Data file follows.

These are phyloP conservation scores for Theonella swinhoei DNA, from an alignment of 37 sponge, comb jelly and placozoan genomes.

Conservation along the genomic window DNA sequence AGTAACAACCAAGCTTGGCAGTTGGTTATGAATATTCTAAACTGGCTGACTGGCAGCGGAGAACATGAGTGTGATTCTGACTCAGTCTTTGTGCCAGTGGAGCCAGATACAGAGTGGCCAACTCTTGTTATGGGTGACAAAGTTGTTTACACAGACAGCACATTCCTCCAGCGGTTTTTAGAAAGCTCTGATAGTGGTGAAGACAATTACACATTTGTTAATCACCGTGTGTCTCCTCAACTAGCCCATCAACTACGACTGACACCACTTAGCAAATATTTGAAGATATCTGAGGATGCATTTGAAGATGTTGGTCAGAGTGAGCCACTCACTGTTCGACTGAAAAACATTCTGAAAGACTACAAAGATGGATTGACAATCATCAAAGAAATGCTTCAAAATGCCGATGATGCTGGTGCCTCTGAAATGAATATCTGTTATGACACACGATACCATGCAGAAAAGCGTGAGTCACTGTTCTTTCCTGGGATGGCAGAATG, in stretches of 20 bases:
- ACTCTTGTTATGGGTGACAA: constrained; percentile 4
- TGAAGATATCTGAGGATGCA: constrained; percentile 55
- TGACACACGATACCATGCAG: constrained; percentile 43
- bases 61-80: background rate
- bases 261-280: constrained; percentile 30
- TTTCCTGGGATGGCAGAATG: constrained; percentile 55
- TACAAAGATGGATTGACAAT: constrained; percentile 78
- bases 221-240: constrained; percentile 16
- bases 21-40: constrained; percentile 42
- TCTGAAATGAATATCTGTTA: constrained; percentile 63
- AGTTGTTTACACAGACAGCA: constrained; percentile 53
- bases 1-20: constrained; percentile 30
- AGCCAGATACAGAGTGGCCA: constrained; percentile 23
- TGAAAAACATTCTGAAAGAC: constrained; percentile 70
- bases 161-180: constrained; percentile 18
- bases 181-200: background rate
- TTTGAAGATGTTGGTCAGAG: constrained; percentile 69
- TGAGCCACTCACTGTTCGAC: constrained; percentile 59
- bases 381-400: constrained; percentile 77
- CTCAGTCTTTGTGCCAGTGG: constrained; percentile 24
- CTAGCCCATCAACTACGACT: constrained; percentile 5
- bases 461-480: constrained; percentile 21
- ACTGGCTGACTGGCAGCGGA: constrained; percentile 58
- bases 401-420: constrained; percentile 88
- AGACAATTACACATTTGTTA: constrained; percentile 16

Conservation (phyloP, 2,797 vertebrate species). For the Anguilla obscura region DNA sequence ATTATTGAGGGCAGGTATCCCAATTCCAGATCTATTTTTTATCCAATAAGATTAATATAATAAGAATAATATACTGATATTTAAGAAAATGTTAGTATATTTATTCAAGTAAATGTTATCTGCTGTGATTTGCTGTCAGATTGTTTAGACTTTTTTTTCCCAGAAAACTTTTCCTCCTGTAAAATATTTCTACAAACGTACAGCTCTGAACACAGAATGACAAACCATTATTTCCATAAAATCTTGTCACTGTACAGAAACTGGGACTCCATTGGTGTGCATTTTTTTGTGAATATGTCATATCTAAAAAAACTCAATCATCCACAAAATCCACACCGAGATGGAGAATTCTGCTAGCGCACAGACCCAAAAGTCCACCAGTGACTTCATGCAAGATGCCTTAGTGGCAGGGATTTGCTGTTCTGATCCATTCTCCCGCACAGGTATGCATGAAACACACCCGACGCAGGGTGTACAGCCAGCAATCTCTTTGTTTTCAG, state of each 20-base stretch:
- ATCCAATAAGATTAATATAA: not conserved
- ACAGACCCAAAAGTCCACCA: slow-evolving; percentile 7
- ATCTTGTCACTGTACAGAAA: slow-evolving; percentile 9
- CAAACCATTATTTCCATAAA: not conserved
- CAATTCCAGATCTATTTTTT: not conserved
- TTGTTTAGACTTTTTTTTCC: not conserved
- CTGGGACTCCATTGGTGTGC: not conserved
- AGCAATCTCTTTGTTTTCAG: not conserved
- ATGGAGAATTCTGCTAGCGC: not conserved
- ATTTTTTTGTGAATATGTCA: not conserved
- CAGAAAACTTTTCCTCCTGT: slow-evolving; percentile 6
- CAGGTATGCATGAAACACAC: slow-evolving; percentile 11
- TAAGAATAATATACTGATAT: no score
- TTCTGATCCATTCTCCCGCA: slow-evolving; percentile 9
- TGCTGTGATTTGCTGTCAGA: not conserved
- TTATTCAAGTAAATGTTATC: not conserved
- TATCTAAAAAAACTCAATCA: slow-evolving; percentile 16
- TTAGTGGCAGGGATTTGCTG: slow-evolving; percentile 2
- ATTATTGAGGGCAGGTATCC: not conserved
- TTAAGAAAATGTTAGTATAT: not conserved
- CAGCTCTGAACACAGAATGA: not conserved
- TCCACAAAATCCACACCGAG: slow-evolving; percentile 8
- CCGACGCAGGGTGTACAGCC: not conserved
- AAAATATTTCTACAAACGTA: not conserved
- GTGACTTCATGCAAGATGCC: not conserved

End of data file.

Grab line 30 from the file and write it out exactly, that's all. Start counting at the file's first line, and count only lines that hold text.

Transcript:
- ACAGACCCAAAAGTCCACCA: slow-evolving; percentile 7